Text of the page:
Lytro On Their Light-Field Technology And Taking Virtual Reality Where It Needs To Be

“With our system, you don't have to be limited by the game engine."

Last month VRFocus went to AR and VR on the Lot, (previously known as just VR on the Lot) to uncover what Hollywood’s high-end blockbuster creatives are looking at, and caught up with Lytro, a company specialising in light-field cameras and technology.

The changing of the event’s name, may tell you how the introduction of augmented reality (AR) applications such as Apple’s ARKit and Google’s ARCore will be shaping the future of content in the entertainment industry. VRFocus spoke to Orin Green, the VR/VFX Supervisor at Lytro Inc. to talk about what they’re focusing on, the virtual reality (VR) experiences they were showcasing as well as what they were doing at AR & VR on the Lot.

Green explains that Lytro’s focus is on live action and animated capture, enabling content creators to have the freedom to use both 3D models or real-life locations for future projects. He said that through Lytro’s ability to capture light-fields, it opens up a whole new world for individuals looking to use true 6 Degrees of Freedom (6 DoF) for their VR experiences, allowing the user to move around freely in a more natural way, for a more immersive experience.

The mechanical bird and laser-like head from ‘One Morning’

A lot of 360 VR experiences have problems with creating realistic environments or experiences; where a user is normally stuck to the position of where the camera is situated, therefore unable to move around in a space. The freedom of movement allowed in 6 DoF virtual reality would enable a user to walk around a 3D environment that looks highly realistic. Examples of the environments Lytro have created with their technology can be seen in the video below.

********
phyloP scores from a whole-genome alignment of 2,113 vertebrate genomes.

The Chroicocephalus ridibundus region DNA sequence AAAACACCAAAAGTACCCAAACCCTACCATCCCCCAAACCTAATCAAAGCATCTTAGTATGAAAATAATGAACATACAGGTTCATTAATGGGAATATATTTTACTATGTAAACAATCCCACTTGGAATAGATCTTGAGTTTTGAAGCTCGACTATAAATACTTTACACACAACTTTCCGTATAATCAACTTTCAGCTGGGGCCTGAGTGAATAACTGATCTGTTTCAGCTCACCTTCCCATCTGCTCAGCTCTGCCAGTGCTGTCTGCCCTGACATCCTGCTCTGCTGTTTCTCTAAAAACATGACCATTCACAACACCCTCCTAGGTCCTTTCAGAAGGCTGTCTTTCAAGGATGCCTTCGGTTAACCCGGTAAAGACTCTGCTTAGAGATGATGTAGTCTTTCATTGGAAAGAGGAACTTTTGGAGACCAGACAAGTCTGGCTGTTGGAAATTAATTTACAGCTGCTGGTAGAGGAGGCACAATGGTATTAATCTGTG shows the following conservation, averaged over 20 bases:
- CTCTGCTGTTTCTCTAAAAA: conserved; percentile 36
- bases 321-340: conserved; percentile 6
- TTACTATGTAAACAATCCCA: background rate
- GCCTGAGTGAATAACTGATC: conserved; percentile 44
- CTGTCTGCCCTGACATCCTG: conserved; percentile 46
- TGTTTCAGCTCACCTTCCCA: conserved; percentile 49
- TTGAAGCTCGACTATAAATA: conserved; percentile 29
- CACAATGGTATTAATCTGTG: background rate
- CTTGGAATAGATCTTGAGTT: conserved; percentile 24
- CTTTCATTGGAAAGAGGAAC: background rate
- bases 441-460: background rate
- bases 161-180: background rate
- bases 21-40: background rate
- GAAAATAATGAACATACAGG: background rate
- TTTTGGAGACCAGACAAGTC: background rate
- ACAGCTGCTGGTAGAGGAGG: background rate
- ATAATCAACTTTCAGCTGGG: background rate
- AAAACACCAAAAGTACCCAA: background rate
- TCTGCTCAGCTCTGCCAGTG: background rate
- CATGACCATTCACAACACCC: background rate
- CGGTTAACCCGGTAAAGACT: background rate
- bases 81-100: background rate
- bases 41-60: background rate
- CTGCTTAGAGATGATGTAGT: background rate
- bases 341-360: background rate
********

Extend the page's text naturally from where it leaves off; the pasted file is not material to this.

Lytro showcased three VR experiences at AR and VR on the Lot. The first is Hallelujah, which is also available on Within’s website and app. With singer and composer Bobby Halvorson performing Leonard Cohen’s classic track. The musical experience premiered at Tribeca Film Festival in the U.S. and internationally at Cannes Film Festival in France. When in the experience you will see Halvorson start singing in-front of you, then several versions of him as he starts to add a unique five-part a cappella around you. The piece escalates to suddenly finding yourself inside a church before Halvorson is joined by a choir.

The second VR experience allowed users to walk around fully rendered CGI environment in 6 DoF. “Right now when you get animated environments, they often get generated from game engines which have very limited rendering capabilities.” Green explains. “With our system, you don’t have to be limited by the game engine.”

Their third experience One Morning, is the first light field animated short film in history by director Rodrigo Blaas. Blaas has done animation work on Wall-E (2008), Up (2009) and Finding Nemo (2003) and worked for years at Pixar and Dreamworks Animation. The short VR experience has a small mechanical bird with a red laser head come around a blue car, it comes to inspect you then suddenly a larger mechanical bird (presumably it’s mother of father) appears.

Lytro attended AR and VR on the Lot not only to showcase their technologies and future capabilities of VR for future content, but to also make new contacts and meet creators interested in starting a partnership with Lytro for future content creation. Watch the video below to find out more.

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